“I’m trying to think about how to be helpful, because I care about the country, and I’m a patriot first. It’s way, way too soon to be making plans for 2020,” Patrick told me in an interview for POLITICO’s Off Message podcast recorded at Bain headquarters in Boston. “So I’ll just leave it at that.”
Patrick fends off any attempts to corner him on the question, avoiding saying anything that could seem either cute or Sherman-esque—“don’t lead me down that path because it turns into something it isn’t, and I don’t want to go there,” he said. “I have no plans to make plans.”
But he’s clearly upset with what Trump is doing, on both policy and approach.
“The president, I believe, is at risk of diminishing the voice of the presidency because he pops off so often, and so, kind of, carelessly. I think there is a risk both domestically, and internationally for that matter, that we’ll begin to tune him out,” he said.
Who is Deval Patrick? Here's a little background on the future contender from Wikipedia:
Deval Laurdine Patrick (born July 31, 1956) is an American politician, civil rights lawyer and businessman who served as the 71st governor of Massachusetts from 2007 to 2015. A member of the Democratic Party, Patrick served as the United States assistant attorney general for the civil rights division under President Bill Clinton. He was first elected in 2006, succeeding Mitt Romney who chose not to run, and re-elected in 2010. He is the only African-American to have served as governor of Massachusetts.
Born to and raised by a single mother on the South Side of Chicago, Patrick earned a scholarship to Milton Academy in Massachusetts in the eighth grade. He went on to attend Harvard College and Harvard Law School, where he was president of the Harvard Legal Aid Bureau. After graduating, he practiced law with the NAACP Legal Defense and Educational Fund and later joined a Boston law firm, where he was named a partner, at age 34. In 1994, Bill Clinton appointed him as the United States assistant attorney general for the civil rights division of the United States Department of Justice, where he worked on issues including racial profiling and police misconduct.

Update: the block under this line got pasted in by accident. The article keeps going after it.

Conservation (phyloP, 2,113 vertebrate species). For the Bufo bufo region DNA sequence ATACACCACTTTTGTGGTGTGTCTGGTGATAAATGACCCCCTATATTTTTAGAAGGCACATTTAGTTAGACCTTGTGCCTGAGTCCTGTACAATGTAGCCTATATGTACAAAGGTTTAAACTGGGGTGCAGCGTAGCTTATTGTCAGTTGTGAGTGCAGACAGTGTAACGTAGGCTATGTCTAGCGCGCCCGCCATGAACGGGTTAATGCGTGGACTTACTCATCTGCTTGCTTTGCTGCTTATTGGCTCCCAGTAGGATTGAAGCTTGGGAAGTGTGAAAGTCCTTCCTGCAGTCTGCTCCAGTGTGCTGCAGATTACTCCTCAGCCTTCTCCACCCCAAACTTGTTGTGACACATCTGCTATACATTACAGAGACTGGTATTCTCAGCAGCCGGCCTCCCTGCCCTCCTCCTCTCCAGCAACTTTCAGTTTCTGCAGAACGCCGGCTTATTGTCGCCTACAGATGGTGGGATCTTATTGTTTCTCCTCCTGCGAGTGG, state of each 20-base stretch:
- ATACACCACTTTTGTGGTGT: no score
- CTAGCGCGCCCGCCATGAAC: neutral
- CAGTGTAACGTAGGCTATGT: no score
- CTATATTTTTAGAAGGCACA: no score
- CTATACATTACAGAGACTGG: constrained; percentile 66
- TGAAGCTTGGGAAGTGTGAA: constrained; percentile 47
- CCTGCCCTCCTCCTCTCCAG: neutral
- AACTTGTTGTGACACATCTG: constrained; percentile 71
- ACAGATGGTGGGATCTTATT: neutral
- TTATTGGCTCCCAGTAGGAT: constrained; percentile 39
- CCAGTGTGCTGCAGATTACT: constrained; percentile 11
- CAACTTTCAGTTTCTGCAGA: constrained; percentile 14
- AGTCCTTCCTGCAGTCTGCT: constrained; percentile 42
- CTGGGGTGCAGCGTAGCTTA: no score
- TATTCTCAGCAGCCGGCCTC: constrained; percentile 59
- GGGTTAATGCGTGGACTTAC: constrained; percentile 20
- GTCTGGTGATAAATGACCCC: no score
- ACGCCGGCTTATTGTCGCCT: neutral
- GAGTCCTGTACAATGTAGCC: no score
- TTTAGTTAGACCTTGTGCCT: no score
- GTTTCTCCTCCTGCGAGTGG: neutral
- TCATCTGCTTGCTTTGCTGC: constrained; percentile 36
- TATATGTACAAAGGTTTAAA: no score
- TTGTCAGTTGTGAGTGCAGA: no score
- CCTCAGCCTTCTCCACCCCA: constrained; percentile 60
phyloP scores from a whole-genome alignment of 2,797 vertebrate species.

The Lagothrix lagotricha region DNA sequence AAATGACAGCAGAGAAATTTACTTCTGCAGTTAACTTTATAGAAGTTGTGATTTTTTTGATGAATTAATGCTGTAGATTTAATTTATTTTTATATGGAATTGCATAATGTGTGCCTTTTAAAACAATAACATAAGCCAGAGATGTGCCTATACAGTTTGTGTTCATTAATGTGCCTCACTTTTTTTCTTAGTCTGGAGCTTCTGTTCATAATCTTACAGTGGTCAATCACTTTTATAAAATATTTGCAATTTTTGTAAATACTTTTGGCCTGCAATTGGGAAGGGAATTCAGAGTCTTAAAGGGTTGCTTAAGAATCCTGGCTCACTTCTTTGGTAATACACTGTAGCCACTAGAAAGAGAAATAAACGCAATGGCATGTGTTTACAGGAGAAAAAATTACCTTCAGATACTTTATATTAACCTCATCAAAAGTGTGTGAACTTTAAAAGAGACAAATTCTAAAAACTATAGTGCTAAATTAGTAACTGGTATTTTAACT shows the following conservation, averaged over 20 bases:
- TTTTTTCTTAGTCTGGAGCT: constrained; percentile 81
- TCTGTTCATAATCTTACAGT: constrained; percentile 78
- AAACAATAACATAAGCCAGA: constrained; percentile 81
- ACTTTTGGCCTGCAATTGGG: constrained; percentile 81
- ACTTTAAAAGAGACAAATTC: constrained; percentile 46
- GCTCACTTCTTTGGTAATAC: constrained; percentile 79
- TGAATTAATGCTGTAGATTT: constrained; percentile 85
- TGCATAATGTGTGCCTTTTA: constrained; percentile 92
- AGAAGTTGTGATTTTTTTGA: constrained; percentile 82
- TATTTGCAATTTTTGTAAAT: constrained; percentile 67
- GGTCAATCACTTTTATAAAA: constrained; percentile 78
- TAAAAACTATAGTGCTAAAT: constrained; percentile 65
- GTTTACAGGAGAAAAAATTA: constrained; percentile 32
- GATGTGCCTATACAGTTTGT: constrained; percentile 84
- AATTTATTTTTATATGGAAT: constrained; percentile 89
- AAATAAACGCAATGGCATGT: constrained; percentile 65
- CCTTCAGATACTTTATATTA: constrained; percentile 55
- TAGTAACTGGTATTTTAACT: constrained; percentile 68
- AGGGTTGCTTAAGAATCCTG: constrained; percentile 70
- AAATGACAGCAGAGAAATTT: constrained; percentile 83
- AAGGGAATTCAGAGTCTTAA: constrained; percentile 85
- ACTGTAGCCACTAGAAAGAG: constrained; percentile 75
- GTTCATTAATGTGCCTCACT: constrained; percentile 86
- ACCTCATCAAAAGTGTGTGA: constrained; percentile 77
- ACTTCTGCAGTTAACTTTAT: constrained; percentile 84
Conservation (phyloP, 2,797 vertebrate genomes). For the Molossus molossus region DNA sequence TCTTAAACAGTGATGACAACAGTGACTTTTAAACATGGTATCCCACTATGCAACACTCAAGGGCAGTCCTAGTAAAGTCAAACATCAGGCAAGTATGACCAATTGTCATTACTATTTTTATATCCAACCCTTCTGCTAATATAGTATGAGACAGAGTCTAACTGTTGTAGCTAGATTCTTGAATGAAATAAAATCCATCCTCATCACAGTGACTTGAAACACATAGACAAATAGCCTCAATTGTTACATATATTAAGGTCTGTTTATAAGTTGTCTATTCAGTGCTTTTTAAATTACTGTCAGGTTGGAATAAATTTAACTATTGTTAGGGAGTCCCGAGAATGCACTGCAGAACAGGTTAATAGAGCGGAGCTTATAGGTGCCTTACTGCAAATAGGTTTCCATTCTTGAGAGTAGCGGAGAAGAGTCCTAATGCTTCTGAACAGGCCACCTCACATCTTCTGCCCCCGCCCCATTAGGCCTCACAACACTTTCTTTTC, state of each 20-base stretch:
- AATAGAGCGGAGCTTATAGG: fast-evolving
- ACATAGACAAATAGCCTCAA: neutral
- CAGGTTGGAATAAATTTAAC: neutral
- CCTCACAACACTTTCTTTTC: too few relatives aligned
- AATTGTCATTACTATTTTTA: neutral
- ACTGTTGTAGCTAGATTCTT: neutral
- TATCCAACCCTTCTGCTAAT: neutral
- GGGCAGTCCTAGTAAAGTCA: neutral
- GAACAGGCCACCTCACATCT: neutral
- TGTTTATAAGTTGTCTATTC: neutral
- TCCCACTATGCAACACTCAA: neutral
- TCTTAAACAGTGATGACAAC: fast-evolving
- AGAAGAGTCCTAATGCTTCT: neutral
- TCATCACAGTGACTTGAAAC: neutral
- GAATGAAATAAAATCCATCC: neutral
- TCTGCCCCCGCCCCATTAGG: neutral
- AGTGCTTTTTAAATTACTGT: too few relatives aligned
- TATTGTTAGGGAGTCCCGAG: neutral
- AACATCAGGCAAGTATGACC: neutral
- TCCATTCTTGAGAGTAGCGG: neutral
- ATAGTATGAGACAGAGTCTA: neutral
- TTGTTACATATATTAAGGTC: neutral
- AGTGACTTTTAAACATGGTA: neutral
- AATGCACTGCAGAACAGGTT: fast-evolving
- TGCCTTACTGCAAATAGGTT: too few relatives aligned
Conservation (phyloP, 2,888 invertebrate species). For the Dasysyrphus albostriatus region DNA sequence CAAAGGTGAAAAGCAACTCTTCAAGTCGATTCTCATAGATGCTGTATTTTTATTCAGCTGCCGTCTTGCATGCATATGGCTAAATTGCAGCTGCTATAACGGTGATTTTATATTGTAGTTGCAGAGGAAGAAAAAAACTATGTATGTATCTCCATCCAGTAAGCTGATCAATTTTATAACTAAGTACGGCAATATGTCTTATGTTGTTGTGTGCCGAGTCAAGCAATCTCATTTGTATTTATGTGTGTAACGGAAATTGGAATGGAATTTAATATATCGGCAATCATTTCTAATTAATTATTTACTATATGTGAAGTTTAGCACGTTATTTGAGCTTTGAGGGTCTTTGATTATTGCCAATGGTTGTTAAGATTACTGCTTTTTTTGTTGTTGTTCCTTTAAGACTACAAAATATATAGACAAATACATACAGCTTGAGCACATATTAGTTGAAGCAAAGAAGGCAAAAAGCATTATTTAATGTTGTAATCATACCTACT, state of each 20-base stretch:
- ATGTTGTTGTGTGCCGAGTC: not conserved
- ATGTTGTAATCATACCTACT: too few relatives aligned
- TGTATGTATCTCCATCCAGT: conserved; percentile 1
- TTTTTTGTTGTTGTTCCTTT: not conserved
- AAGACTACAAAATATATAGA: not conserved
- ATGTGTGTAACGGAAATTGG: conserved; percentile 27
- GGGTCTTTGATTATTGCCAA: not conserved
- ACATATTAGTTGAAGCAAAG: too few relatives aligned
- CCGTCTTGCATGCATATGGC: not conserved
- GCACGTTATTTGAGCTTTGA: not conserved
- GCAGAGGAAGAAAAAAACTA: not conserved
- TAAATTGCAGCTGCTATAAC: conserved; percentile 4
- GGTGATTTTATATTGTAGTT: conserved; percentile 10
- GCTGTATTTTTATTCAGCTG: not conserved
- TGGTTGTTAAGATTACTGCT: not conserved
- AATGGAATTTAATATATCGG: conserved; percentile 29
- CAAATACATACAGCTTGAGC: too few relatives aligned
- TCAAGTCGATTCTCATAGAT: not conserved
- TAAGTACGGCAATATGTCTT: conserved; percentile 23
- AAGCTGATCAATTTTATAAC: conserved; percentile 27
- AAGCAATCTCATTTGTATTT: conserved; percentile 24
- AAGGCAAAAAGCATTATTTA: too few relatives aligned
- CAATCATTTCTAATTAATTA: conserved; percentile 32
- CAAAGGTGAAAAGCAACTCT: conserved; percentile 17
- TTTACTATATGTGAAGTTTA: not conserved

Under his governorship, Patrick oversaw the implementation of the state's 2006 health care reform program which had been enacted under Mitt Romney, increased funding to education and life sciences, won a federal Race to the Top education grant, passed an overhaul of governance of the state transportation function, signing a law to create the Massachusetts Department of Transportation, increased the state sales tax from 5% to 6.25%, and raised the state's minimum wage from $8 per hour to $11 per hour by 2017. Under Patrick, Massachusetts joined the Regional Greenhouse Gas Initiative (RGGI) in an effort to reduce greenhouse gas emissions, and the planned introduction of casinos in Massachusetts. His second term began on January 6, 2011, and in an interview with The Boston Globe, Patrick declared he would not seek re-election in 2014. He is a managing director at Bain Capital and currently serves as the chairman of the board for Our Generation Speaks.
So, to the new DNC Chair, Tom Perez, you now have your marching orders for 2020: time to start undermining the campaigns of all other potential Democratic candidates and rally the support of those superdelegates around Deval Partick, in other words, time for your best Debbie Wasserman Schultz impression. And don't worry: if you get caught just blame it on the Russians hacking your servers, just make sure the FBI never gets access to them... again.